Posts Tagged ‘construction superintendent’

Top 10 Tasks for Construction Superintendents

September 8, 2010
Stumbled upon this on the state of Washington Workforce Explorer site.  In reviewing this list, it occurred to me that jobsite photos and video should play a critical role in supporting most of these tasks. I have added comments next to each task (where appropriate) to specify the role that visual media can(should) play in performing the task.

If you’re not using photos in this manner, you should ask yourself why not.

Top 10 Tasks

  • Examine and inspect work progress, equipment, and construction sites to verify safety and to ensure that specifications are met. – Photos used to record progress and report conditions.
  • Read specifications such as blueprints to determine construction requirements and to plan procedures.
  • Estimate material and worker requirements to complete jobs. – Photo archives can provide visual references for similar jobs from the past.
  • Supervise, coordinate, and schedule the activities of construction or extractive workers. – Photos serve as a reference to confirm access, availability of materials and equipment.
  • Confer with managerial and technical personnel, other departments, and contractors in order to resolve problems and to coordinate activities. – Photos augment written and verbal communication and provide confirmation of resolution.
  • Coordinate work activities with other construction project activities. – As mentioned above, photos provide information on current site conditions.
  • Order or requisition materials and supplies. – Webcams and photos confirm receipt of materials, preventing over-ordering.
  • Locate, measure, and mark site locations and placement of structures and equipment, using measuring and marking equipment. – Photos used to augment measurements and markings.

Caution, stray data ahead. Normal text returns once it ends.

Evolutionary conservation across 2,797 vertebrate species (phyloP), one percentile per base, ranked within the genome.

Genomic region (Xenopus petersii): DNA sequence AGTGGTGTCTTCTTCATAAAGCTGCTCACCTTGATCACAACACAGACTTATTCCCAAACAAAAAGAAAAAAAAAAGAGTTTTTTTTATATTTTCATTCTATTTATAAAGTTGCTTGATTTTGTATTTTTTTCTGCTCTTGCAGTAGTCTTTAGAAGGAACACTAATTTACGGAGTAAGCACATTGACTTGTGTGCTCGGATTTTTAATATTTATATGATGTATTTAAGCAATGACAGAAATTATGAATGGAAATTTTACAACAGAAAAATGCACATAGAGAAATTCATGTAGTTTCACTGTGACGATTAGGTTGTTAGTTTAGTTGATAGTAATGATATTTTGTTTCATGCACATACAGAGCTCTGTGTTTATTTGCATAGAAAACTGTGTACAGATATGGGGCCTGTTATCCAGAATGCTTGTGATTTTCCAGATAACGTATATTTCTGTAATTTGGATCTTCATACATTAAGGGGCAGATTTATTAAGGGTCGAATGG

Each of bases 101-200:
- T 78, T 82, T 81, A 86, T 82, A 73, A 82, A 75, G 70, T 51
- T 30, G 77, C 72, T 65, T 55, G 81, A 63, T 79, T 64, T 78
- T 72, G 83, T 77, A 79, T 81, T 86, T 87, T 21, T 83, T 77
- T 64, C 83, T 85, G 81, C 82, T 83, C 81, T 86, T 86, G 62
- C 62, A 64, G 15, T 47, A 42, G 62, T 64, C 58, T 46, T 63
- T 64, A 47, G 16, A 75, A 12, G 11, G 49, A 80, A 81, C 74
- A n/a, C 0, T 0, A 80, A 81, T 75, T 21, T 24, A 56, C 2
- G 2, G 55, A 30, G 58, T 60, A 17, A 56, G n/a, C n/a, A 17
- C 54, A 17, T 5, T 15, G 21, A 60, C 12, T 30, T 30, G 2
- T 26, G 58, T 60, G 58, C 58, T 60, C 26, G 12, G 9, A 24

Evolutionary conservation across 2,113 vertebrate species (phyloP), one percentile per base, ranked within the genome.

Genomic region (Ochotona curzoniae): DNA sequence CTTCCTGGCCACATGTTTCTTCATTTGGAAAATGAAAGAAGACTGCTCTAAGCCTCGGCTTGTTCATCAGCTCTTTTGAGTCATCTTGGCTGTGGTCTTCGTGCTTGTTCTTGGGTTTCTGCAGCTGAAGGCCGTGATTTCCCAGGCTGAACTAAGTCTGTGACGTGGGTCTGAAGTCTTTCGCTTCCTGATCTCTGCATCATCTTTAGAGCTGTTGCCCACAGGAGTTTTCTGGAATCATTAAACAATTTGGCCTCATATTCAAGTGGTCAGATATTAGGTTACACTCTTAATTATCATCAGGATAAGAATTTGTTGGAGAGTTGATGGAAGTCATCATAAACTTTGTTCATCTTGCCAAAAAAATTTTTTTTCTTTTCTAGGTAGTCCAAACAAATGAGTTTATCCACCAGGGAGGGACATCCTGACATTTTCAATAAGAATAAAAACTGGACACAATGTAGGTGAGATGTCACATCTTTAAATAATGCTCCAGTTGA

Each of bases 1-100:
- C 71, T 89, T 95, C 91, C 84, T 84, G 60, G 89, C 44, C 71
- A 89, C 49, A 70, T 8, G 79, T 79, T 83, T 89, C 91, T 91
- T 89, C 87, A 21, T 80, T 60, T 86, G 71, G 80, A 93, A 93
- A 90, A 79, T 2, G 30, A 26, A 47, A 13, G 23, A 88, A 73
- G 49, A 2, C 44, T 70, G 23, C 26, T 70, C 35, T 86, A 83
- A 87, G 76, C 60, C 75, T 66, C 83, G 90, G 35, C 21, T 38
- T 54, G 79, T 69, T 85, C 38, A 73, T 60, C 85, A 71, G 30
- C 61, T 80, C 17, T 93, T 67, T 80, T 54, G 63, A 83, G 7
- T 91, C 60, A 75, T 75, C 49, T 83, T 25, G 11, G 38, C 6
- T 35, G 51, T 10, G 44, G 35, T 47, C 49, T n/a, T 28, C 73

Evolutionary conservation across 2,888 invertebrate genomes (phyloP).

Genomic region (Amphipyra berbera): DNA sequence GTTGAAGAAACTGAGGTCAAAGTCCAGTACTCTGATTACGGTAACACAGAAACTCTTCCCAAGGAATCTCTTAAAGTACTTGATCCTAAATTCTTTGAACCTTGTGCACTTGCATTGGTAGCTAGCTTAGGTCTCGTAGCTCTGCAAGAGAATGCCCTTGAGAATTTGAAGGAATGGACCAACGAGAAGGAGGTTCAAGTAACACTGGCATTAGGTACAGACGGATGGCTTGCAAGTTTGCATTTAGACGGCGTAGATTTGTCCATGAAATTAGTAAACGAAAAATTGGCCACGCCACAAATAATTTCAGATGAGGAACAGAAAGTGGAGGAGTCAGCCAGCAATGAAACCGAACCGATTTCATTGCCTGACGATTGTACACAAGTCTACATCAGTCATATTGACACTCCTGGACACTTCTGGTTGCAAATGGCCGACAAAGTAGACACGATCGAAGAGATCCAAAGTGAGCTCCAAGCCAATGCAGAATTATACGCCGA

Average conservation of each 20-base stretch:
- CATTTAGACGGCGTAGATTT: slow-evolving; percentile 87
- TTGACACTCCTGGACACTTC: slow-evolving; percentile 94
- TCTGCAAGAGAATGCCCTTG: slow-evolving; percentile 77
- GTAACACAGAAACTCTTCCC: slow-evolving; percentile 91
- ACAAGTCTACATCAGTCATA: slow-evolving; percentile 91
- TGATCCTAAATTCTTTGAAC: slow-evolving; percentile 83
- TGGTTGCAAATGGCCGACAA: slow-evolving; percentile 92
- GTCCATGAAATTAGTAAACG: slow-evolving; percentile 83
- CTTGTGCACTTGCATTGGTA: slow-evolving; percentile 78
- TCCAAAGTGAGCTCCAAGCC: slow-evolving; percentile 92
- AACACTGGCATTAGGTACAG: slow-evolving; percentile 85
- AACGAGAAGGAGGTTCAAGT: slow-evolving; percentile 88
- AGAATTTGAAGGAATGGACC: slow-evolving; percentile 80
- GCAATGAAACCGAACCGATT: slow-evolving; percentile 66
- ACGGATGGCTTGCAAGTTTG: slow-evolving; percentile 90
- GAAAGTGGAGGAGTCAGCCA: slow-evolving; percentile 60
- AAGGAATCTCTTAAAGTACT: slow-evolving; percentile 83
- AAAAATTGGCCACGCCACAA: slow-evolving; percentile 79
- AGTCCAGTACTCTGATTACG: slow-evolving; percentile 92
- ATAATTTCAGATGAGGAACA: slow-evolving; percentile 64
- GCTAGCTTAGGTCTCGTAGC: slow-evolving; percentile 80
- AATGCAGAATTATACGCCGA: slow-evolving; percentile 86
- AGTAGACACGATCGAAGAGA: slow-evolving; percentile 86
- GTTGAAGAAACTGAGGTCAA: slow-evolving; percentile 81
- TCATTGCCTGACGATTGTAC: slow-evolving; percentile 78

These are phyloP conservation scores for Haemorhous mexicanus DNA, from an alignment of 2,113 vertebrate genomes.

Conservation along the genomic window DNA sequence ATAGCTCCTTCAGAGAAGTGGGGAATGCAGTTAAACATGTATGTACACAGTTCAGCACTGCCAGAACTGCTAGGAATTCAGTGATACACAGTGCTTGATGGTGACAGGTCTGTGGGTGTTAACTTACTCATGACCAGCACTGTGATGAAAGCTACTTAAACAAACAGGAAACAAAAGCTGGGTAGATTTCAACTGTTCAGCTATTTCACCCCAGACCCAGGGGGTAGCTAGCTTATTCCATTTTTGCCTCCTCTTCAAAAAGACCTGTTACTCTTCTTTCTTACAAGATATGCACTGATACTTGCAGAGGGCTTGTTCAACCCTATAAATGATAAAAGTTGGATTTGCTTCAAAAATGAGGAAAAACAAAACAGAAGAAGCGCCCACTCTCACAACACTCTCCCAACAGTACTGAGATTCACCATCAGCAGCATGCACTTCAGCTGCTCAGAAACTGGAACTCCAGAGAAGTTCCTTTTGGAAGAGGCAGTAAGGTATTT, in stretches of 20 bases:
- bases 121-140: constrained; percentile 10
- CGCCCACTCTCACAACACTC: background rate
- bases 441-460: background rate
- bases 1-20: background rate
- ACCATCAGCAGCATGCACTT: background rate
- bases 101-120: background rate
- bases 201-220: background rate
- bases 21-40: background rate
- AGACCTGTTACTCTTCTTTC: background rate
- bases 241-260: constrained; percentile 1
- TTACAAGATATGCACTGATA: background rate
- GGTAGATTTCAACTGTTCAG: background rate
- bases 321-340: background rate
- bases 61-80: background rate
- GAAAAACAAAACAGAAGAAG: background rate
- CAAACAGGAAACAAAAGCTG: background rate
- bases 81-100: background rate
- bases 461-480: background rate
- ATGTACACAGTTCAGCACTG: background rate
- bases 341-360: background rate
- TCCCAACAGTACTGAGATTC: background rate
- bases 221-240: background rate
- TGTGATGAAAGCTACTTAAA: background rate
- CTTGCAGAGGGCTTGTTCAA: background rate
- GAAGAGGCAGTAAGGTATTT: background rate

• Record information such as personnel, production, and operational data on specified forms and reports. – Photos augment written records and allow for forensic research of conditions not properly recorded.
  • Assign work to employees, based on material and worker requirements of specific jobs.

Social Media for Recognition and Retention – Part 1

March 27, 2009

One of the attendees at my social media presentation to the local Associated Builders and Contractors board mentioned that he felt that there were many wasted opportunities to share stories about the great work his crew did.  He went on to say that his superintendents problem solving abilities were a real competitive advantage, but he found it difficult to convey that to current and potential customers.

I thought social media would be a great mechanism for sharing such stories.  The company benefits in a couple of ways. First, as the gentleman above suspected, these stories make great marketing copy. They create an opportunity for current customers to emotionally invest in the work of their contractor and paint an enticing picture for prospective clients.

However, I think efforts to recognize your crews’ success on the web will pay bigger dividends for the morale of the crews themselves. Think about it. If you see yourself mentioned in the company’s print newsletter, you might take it home to share with your spouse. However, if your mentioned in a blog post, with a link to the recognition page on the company website, then you’re likely to share that with all of your friends and family by email. Chances are that more than a few of those folks are in construction too, which means that your recognition effort can have recruiting benefits too.

See part 2 of this post for a 7-step approach for promoting the work of your crews.

Billy’s Journey

February 16, 2009